The Australian property owners selling their main residence when they are a foreign resident without a “life event” after 1 July 2020, will be substantially impacted by these law changes. This simply means these property owners will not be entitled to CGT main residence exemption and shall be subject to tax on the full amount of capital gains made from the disposal of the property. It will be added to their assessable income and highly likely significantly increase the tax they need to pay. Therefore, if you intend to sell your former main residency sometime during the period you live overseas, you may need to plan it in advance and bring forward the sale before 1 July 2020 or wait until you return to Australia and establish your tax residency. If not, still, please bear in mind that only consider to sell your previous main residence after you have returned to Australia or if one of the three life-events occur within 6 years of living overseas.


Q & A Session

Question: If I have never lived in the property before, and it was always rented? Any impact of new law on me?

Answer: No change. Main residency exemption does not apply neither under previous law nor new law.


Question: If I previously lived in the property when I was tax resident and I have been living overseas for more than 6 years. Any impact of new law on me?

Answer: No change. Main residency exemption does not apply neither under previous law nor new law.


Question: If I previously lived in the property when I was tax resident. I have been living overseas for less than 6 years and the property was rented out when I am overseas. I intend to sell the property before I re-live in Australia permanently?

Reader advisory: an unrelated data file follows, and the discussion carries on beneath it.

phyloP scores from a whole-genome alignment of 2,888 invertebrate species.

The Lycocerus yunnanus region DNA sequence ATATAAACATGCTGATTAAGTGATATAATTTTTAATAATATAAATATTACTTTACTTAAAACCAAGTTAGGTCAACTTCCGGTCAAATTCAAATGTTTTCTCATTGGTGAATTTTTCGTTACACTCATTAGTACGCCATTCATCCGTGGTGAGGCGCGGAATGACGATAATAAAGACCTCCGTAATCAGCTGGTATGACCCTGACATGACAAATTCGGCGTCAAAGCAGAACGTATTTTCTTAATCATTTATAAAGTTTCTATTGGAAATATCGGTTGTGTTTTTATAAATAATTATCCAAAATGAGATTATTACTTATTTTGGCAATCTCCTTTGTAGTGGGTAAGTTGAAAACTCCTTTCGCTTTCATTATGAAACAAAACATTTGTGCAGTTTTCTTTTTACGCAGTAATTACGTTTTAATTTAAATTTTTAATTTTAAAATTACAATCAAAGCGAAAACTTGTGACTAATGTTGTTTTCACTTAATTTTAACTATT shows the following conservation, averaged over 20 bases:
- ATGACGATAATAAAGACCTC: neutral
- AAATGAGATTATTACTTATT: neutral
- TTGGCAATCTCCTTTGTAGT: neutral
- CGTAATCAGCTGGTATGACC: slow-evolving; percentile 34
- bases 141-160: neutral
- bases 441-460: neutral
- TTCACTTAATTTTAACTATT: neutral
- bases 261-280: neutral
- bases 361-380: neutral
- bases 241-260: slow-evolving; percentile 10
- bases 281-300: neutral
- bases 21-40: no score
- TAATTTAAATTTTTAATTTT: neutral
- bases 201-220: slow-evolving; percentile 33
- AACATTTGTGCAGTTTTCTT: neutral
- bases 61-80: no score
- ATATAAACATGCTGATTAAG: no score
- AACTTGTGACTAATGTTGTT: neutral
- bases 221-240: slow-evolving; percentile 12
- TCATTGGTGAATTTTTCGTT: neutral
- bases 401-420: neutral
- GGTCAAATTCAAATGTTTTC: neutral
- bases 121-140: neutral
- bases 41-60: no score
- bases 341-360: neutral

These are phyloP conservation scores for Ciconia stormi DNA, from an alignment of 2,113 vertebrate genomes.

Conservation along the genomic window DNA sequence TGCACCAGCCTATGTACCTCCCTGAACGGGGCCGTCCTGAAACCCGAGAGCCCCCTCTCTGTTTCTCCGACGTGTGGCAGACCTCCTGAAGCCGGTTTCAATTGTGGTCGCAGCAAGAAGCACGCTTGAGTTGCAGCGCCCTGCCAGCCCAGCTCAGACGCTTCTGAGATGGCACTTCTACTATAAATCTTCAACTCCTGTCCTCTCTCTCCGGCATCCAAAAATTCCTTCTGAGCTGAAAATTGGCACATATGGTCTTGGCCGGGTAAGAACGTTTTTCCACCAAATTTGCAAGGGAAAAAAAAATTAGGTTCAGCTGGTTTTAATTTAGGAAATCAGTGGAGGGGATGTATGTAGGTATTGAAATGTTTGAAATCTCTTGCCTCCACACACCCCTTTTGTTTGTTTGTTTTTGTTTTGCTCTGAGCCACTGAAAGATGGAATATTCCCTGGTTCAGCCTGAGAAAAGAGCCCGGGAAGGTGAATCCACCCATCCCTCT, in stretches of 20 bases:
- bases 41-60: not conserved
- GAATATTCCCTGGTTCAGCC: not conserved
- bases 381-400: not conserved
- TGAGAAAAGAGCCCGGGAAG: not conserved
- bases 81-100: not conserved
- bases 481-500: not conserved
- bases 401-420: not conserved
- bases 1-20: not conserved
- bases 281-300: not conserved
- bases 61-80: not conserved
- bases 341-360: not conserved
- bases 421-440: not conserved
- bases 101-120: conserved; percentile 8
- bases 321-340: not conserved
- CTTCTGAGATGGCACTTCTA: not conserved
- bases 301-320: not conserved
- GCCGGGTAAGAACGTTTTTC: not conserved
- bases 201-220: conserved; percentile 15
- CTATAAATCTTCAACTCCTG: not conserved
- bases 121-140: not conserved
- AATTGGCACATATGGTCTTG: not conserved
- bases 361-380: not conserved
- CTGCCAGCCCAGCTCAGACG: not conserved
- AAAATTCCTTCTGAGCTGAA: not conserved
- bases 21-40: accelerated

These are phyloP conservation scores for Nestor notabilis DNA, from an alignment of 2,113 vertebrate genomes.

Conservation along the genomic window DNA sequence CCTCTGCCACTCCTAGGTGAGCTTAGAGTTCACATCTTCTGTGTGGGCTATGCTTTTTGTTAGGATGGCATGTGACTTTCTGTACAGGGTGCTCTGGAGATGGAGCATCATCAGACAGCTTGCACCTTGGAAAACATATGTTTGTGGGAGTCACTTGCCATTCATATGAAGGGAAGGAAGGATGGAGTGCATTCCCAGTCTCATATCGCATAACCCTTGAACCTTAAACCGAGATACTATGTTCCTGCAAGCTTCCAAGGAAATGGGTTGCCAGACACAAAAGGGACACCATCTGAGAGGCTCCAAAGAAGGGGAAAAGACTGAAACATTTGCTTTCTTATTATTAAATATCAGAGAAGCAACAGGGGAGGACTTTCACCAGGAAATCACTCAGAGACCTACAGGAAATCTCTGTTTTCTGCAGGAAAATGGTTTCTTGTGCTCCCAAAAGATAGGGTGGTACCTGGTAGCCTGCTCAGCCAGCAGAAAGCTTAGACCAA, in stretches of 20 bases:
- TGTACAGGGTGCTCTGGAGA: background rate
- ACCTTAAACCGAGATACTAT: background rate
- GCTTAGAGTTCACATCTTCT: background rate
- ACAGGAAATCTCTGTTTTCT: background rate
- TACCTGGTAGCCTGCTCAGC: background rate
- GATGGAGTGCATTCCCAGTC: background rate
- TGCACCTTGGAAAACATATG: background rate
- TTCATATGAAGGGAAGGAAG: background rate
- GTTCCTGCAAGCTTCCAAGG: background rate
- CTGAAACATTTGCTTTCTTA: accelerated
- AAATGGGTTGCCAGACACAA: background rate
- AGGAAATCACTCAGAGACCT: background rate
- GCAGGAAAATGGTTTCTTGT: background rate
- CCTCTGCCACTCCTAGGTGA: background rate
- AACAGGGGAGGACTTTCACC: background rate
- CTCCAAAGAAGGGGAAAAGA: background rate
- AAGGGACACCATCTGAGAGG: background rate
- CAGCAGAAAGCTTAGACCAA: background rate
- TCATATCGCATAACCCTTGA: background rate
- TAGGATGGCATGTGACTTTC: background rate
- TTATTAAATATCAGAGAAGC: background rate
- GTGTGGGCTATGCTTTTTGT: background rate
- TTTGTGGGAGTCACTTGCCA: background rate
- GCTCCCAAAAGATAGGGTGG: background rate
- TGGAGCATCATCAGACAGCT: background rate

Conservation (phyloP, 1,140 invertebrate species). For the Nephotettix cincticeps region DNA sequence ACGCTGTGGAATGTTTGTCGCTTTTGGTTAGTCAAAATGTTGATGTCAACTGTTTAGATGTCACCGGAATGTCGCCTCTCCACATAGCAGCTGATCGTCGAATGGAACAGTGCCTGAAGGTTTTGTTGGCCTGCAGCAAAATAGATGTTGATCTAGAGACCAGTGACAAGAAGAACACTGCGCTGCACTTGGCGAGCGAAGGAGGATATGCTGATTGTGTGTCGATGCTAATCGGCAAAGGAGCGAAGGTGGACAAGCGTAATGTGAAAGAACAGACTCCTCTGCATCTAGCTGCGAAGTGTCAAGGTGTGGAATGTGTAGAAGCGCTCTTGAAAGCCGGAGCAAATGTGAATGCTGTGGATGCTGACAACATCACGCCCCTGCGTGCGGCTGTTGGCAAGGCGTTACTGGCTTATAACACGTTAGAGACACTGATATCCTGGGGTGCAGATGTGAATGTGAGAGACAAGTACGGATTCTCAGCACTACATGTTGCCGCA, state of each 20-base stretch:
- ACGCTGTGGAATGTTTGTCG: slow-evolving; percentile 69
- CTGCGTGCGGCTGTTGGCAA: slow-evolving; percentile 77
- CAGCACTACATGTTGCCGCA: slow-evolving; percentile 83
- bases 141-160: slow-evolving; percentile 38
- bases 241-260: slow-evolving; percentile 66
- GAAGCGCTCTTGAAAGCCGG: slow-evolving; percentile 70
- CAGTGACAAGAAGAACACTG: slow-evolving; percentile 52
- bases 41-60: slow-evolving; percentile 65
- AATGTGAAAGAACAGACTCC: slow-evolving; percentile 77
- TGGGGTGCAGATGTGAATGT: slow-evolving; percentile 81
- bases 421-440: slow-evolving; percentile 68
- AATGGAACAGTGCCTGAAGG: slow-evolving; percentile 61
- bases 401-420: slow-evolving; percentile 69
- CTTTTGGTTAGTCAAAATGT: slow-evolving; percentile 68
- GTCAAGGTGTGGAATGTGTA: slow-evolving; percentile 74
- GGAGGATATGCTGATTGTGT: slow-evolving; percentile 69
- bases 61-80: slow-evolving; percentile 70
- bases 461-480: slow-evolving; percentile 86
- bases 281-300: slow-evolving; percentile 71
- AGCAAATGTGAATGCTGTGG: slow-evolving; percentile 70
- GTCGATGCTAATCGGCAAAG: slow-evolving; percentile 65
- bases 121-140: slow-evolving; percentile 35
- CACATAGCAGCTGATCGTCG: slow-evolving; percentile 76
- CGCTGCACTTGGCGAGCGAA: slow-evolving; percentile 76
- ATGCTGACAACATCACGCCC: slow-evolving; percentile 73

1)     Previous law: being eligible to main residency exemption.

2)    New law:

a.    Signing the contract prior to 30th June 2020

·   For property acquired before 9th May 2017: being eligible to main residency exemption

·   For property acquired after 9th May 2017: the capital gain is fully taxable unless “life event” occurs

b.    Signing the contract after 30th June 2020

·   The capital gain is fully taxable unless “life event” occurs during this six years of living overseas.


Question: If I have permanently returned Australia and want to sell the property which had been vacated or rented out whilst I living overseas.

Answer: No change. As long as you can re-established your tax residency and you have no other properties as your main residency, you am eligible to the exemption.

[1] Note: it is where you sell the main resident under a contract, where you do not dispose of the main residence under a contract, the disposal time is the time of settlement.


Please note: The content of our publication is intended for general information purposes only, and should not be construed as legal advice on any matter. Please contact our firm for discussion of your particular circumstances.